A defense attorney on Thursday blocked a mental evaluation for the Army psychiatrist accused in last year's shooting rampage at Fort Hood, saying it should not be conducted before a hearing to determine whether his client will stand trial.

John Galligan, the lead defense attorney for Maj. Nidal Hasan, said Thursday that he gave a three-member military mental health panel written objections about the exam.

The panel must determine whether Hasan is competent to stand trial, and also will determine Hasan's mental status the day of the Nov. 5 shooting that left 13 dead and nearly three dozen wounded on the Texas Army post.

Galligan said after he gave the panel his objections, they went inside the jail to see Hasan, who signed a document that said: "I do not wish to voluntarily participate in this exam under the current conditions and time frame." The panel signed the document and left, Galligan said.

Col. Morgan Lamb, a Fort Hood brigade commander appointed to oversee judicial matters in Hasan's case, on Monday ordered that the evaluation be done before next week's Article 32 hearing. The hearing will be held to determine whether Hasan will stand trial on 13 counts of premeditated murder and 32 counts of attempted premeditated murder.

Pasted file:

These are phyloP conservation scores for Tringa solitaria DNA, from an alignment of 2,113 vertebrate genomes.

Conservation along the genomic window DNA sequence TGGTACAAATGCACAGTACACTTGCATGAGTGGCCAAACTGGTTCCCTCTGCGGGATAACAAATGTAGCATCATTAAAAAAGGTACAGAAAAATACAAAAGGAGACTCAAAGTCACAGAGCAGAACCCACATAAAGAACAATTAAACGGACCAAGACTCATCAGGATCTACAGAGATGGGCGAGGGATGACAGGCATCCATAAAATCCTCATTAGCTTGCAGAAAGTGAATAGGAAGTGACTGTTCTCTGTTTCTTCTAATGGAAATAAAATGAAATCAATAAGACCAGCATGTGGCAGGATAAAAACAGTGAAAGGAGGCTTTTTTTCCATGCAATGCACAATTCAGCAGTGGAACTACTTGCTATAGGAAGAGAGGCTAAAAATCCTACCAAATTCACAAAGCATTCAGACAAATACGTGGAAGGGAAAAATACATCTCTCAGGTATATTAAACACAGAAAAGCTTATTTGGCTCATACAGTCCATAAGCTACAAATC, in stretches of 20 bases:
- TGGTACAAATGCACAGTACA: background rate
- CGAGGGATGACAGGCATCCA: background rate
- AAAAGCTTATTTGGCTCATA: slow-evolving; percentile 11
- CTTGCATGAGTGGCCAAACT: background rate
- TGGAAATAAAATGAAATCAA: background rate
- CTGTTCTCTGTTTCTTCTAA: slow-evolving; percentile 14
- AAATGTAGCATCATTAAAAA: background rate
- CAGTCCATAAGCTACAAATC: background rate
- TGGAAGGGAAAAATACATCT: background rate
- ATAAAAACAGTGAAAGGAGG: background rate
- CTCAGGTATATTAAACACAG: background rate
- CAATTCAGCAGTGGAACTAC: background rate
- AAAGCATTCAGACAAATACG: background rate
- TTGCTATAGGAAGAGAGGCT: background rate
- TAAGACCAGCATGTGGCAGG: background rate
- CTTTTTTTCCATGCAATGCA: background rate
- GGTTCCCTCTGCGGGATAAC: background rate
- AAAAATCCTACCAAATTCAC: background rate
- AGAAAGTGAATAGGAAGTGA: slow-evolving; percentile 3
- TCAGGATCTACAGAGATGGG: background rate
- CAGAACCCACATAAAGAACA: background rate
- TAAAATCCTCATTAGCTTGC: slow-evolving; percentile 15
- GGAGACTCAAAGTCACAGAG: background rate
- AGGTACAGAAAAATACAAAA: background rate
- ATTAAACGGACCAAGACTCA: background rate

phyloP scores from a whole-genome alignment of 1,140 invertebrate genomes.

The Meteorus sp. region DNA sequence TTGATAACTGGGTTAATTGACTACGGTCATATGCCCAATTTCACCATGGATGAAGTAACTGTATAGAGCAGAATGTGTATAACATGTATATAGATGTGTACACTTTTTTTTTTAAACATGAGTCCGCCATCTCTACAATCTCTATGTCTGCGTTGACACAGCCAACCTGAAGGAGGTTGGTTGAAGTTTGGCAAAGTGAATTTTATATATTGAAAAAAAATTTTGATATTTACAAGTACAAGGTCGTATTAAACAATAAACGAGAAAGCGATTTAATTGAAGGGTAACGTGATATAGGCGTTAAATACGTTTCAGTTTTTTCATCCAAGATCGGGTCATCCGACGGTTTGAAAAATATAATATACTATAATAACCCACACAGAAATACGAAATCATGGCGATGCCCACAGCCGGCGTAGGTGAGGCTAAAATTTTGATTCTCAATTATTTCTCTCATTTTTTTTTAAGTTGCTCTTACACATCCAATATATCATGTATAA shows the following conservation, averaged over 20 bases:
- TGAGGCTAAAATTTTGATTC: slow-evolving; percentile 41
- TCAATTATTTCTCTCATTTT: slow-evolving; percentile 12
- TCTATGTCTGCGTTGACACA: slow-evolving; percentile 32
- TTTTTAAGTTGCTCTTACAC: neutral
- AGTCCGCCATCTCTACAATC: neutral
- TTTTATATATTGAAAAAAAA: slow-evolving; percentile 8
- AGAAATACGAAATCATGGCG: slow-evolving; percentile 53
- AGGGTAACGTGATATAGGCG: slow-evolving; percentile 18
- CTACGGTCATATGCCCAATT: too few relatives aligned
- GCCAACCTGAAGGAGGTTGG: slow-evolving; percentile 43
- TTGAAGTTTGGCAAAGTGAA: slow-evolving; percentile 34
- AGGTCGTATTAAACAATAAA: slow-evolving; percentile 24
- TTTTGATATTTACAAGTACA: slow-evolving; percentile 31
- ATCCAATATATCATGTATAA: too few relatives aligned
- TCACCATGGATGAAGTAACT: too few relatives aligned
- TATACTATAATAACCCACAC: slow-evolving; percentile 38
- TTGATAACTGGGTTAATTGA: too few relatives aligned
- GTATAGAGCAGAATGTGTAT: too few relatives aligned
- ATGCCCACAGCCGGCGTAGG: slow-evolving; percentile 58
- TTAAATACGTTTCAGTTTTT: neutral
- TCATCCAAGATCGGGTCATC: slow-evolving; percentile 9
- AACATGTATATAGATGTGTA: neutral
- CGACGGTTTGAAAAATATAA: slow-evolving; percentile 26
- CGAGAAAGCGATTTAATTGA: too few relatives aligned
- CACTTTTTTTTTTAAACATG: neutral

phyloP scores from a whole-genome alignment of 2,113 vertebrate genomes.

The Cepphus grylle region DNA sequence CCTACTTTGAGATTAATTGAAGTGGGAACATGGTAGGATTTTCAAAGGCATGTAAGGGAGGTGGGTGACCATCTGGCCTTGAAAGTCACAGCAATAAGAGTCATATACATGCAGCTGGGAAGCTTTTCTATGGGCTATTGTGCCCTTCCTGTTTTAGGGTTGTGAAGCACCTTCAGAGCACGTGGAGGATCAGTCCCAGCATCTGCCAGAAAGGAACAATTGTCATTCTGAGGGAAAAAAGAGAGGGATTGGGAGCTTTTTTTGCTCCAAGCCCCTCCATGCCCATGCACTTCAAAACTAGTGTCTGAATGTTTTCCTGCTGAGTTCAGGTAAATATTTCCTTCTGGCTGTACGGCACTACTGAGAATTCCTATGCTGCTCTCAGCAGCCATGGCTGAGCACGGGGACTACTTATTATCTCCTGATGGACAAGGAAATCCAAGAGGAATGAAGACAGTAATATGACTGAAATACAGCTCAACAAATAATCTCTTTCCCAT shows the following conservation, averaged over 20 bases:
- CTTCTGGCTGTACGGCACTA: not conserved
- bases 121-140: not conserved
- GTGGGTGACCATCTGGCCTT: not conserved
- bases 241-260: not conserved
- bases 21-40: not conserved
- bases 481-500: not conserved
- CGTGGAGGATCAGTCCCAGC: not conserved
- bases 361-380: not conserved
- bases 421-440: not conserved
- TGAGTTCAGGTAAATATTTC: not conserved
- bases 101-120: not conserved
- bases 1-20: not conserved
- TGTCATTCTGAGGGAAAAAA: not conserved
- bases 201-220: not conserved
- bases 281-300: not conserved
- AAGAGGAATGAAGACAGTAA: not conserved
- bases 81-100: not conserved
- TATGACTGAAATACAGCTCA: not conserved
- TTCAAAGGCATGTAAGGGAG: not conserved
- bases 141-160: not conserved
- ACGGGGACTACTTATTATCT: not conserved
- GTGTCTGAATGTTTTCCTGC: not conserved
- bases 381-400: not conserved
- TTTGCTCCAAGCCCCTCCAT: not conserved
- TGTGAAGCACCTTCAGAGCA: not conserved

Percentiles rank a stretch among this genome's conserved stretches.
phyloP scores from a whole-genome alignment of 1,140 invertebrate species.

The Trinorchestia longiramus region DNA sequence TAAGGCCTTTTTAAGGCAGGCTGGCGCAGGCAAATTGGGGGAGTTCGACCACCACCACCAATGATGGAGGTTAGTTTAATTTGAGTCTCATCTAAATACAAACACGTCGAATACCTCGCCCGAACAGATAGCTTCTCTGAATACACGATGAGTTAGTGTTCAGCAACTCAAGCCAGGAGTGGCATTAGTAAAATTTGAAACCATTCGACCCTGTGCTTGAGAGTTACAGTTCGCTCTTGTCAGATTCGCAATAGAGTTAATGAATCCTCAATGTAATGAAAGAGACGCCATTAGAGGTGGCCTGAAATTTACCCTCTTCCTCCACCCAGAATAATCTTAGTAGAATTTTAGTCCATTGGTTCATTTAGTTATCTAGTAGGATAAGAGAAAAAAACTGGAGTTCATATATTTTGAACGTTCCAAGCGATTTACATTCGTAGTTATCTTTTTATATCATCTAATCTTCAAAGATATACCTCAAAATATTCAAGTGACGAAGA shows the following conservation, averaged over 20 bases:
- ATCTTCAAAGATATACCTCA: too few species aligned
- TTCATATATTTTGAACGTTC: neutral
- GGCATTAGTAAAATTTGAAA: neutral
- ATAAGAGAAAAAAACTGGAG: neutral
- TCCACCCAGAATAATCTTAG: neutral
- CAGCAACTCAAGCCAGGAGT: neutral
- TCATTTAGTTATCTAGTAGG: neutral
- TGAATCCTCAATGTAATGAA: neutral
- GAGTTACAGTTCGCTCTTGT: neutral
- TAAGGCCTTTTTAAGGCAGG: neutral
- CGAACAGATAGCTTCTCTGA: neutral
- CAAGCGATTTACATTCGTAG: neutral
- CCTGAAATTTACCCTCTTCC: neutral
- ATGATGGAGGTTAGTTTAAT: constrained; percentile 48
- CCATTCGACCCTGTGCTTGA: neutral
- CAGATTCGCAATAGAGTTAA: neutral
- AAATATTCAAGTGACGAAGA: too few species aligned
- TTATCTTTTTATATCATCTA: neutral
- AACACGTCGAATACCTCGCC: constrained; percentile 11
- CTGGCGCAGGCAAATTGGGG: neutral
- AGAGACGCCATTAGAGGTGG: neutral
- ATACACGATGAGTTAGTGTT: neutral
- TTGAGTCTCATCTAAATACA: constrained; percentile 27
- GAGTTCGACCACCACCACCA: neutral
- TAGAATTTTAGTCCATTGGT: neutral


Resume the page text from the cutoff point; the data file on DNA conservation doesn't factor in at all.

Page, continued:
The mental exam had been set for later this year or early next year at Galligan's request.

At the Article 32 hearing, expected to last several weeks, the injured victims will testify about what happened that day. The hearing is similar to a grand jury proceeding, and the mental panel's exam and findings are a separate issue.

Fort Hood officials did not immediately return calls to The Associated Press seeking comment about when the mental evaluation might take place or if Lamb could force Hasan to comply now.

The panel's job is to determine whether Hasan had a severe mental illness at the time of the shooting, and if so, whether such a condition prevented him from knowing at the time that his alleged actions were wrong. They also must assess if he is competent to stand trial, based on military law.

Hasan, 40, has been in custody since the shootings, first in a San Antonio military hospital for treatment of gunshot wounds that left him paralyzed. Since April he has been in the nearby Bell County Jail, which houses military suspects for Fort Hood, about 120 miles south of Fort Worth. The military justice system does not have bail for defendants.